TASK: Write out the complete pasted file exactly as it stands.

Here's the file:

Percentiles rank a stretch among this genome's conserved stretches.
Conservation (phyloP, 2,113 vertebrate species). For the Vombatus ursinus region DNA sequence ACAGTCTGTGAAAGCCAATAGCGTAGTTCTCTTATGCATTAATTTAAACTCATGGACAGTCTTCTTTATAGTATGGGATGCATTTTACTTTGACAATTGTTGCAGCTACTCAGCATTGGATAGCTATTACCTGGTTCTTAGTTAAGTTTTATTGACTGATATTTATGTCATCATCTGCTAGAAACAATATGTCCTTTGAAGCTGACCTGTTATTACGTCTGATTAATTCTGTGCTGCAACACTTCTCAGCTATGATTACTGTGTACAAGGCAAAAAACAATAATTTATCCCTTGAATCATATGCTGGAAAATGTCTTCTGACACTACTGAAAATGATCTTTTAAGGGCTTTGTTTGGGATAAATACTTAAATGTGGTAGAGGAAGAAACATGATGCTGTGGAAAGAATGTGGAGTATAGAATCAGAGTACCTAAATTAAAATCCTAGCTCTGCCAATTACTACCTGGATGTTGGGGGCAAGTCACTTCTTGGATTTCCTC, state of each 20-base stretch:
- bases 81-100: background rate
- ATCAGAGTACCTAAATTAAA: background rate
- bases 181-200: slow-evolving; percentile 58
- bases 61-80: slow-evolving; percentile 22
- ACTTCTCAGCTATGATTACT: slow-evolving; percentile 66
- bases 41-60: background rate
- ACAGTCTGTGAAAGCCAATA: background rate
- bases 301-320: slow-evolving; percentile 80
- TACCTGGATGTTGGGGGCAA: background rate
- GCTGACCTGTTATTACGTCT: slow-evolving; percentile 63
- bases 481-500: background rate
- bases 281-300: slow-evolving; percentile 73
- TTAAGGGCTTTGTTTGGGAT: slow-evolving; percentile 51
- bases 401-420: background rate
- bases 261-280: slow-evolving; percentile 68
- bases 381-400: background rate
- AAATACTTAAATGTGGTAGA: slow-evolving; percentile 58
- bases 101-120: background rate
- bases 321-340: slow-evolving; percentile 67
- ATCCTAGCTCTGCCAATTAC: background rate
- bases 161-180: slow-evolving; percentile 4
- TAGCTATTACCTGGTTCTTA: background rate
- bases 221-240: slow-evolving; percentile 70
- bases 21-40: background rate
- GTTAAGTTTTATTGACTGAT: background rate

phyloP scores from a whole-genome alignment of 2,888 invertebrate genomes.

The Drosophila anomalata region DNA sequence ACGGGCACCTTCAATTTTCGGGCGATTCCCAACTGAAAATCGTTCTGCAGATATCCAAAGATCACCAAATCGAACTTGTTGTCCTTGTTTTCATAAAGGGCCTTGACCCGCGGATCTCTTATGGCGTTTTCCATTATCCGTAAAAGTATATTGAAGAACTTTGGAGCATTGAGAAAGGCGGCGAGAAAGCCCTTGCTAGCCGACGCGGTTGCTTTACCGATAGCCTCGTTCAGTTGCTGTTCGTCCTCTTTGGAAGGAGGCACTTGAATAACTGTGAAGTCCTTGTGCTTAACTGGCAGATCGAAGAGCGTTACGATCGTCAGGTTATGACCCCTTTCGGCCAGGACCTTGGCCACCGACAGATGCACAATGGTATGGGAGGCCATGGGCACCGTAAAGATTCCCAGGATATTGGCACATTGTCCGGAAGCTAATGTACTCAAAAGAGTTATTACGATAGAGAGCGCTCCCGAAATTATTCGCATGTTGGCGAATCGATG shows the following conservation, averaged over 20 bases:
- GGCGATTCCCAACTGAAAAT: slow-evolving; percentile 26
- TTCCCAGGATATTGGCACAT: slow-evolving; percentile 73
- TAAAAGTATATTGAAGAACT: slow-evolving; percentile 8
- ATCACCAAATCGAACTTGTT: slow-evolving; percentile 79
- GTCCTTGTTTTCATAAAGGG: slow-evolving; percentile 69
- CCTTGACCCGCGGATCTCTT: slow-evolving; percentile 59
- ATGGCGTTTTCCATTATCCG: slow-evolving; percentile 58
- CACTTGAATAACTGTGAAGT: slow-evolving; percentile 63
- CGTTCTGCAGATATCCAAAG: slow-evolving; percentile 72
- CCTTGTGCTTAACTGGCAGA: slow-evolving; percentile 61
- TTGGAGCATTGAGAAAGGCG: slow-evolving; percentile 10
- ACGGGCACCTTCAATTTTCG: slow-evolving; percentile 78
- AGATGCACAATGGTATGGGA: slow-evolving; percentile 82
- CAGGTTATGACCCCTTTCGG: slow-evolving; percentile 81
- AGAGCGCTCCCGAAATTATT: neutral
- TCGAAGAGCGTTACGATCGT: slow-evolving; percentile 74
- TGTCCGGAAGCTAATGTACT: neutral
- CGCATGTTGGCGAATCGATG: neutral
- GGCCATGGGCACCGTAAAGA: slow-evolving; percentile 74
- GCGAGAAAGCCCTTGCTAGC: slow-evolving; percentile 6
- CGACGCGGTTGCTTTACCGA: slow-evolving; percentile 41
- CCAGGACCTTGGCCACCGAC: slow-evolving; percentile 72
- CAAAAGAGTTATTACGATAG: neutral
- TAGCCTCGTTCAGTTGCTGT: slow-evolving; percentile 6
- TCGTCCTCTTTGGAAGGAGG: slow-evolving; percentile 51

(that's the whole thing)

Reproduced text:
Percentiles rank a stretch among this genome's conserved stretches.
Conservation (phyloP, 2,113 vertebrate species). For the Vombatus ursinus region DNA sequence ACAGTCTGTGAAAGCCAATAGCGTAGTTCTCTTATGCATTAATTTAAACTCATGGACAGTCTTCTTTATAGTATGGGATGCATTTTACTTTGACAATTGTTGCAGCTACTCAGCATTGGATAGCTATTACCTGGTTCTTAGTTAAGTTTTATTGACTGATATTTATGTCATCATCTGCTAGAAACAATATGTCCTTTGAAGCTGACCTGTTATTACGTCTGATTAATTCTGTGCTGCAACACTTCTCAGCTATGATTACTGTGTACAAGGCAAAAAACAATAATTTATCCCTTGAATCATATGCTGGAAAATGTCTTCTGACACTACTGAAAATGATCTTTTAAGGGCTTTGTTTGGGATAAATACTTAAATGTGGTAGAGGAAGAAACATGATGCTGTGGAAAGAATGTGGAGTATAGAATCAGAGTACCTAAATTAAAATCCTAGCTCTGCCAATTACTACCTGGATGTTGGGGGCAAGTCACTTCTTGGATTTCCTC, state of each 20-base stretch:
- bases 81-100: background rate
- ATCAGAGTACCTAAATTAAA: background rate
- bases 181-200: slow-evolving; percentile 58
- bases 61-80: slow-evolving; percentile 22
- ACTTCTCAGCTATGATTACT: slow-evolving; percentile 66
- bases 41-60: background rate
- ACAGTCTGTGAAAGCCAATA: background rate
- bases 301-320: slow-evolving; percentile 80
- TACCTGGATGTTGGGGGCAA: background rate
- GCTGACCTGTTATTACGTCT: slow-evolving; percentile 63
- bases 481-500: background rate
- bases 281-300: slow-evolving; percentile 73
- TTAAGGGCTTTGTTTGGGAT: slow-evolving; percentile 51
- bases 401-420: background rate
- bases 261-280: slow-evolving; percentile 68
- bases 381-400: background rate
- AAATACTTAAATGTGGTAGA: slow-evolving; percentile 58
- bases 101-120: background rate
- bases 321-340: slow-evolving; percentile 67
- ATCCTAGCTCTGCCAATTAC: background rate
- bases 161-180: slow-evolving; percentile 4
- TAGCTATTACCTGGTTCTTA: background rate
- bases 221-240: slow-evolving; percentile 70
- bases 21-40: background rate
- GTTAAGTTTTATTGACTGAT: background rate

phyloP scores from a whole-genome alignment of 2,888 invertebrate genomes.

The Drosophila anomalata region DNA sequence ACGGGCACCTTCAATTTTCGGGCGATTCCCAACTGAAAATCGTTCTGCAGATATCCAAAGATCACCAAATCGAACTTGTTGTCCTTGTTTTCATAAAGGGCCTTGACCCGCGGATCTCTTATGGCGTTTTCCATTATCCGTAAAAGTATATTGAAGAACTTTGGAGCATTGAGAAAGGCGGCGAGAAAGCCCTTGCTAGCCGACGCGGTTGCTTTACCGATAGCCTCGTTCAGTTGCTGTTCGTCCTCTTTGGAAGGAGGCACTTGAATAACTGTGAAGTCCTTGTGCTTAACTGGCAGATCGAAGAGCGTTACGATCGTCAGGTTATGACCCCTTTCGGCCAGGACCTTGGCCACCGACAGATGCACAATGGTATGGGAGGCCATGGGCACCGTAAAGATTCCCAGGATATTGGCACATTGTCCGGAAGCTAATGTACTCAAAAGAGTTATTACGATAGAGAGCGCTCCCGAAATTATTCGCATGTTGGCGAATCGATG shows the following conservation, averaged over 20 bases:
- GGCGATTCCCAACTGAAAAT: slow-evolving; percentile 26
- TTCCCAGGATATTGGCACAT: slow-evolving; percentile 73
- TAAAAGTATATTGAAGAACT: slow-evolving; percentile 8
- ATCACCAAATCGAACTTGTT: slow-evolving; percentile 79
- GTCCTTGTTTTCATAAAGGG: slow-evolving; percentile 69
- CCTTGACCCGCGGATCTCTT: slow-evolving; percentile 59
- ATGGCGTTTTCCATTATCCG: slow-evolving; percentile 58
- CACTTGAATAACTGTGAAGT: slow-evolving; percentile 63
- CGTTCTGCAGATATCCAAAG: slow-evolving; percentile 72
- CCTTGTGCTTAACTGGCAGA: slow-evolving; percentile 61
- TTGGAGCATTGAGAAAGGCG: slow-evolving; percentile 10
- ACGGGCACCTTCAATTTTCG: slow-evolving; percentile 78
- AGATGCACAATGGTATGGGA: slow-evolving; percentile 82
- CAGGTTATGACCCCTTTCGG: slow-evolving; percentile 81
- AGAGCGCTCCCGAAATTATT: neutral
- TCGAAGAGCGTTACGATCGT: slow-evolving; percentile 74
- TGTCCGGAAGCTAATGTACT: neutral
- CGCATGTTGGCGAATCGATG: neutral
- GGCCATGGGCACCGTAAAGA: slow-evolving; percentile 74
- GCGAGAAAGCCCTTGCTAGC: slow-evolving; percentile 6
- CGACGCGGTTGCTTTACCGA: slow-evolving; percentile 41
- CCAGGACCTTGGCCACCGAC: slow-evolving; percentile 72
- CAAAAGAGTTATTACGATAG: neutral
- TAGCCTCGTTCAGTTGCTGT: slow-evolving; percentile 6
- TCGTCCTCTTTGGAAGGAGG: slow-evolving; percentile 51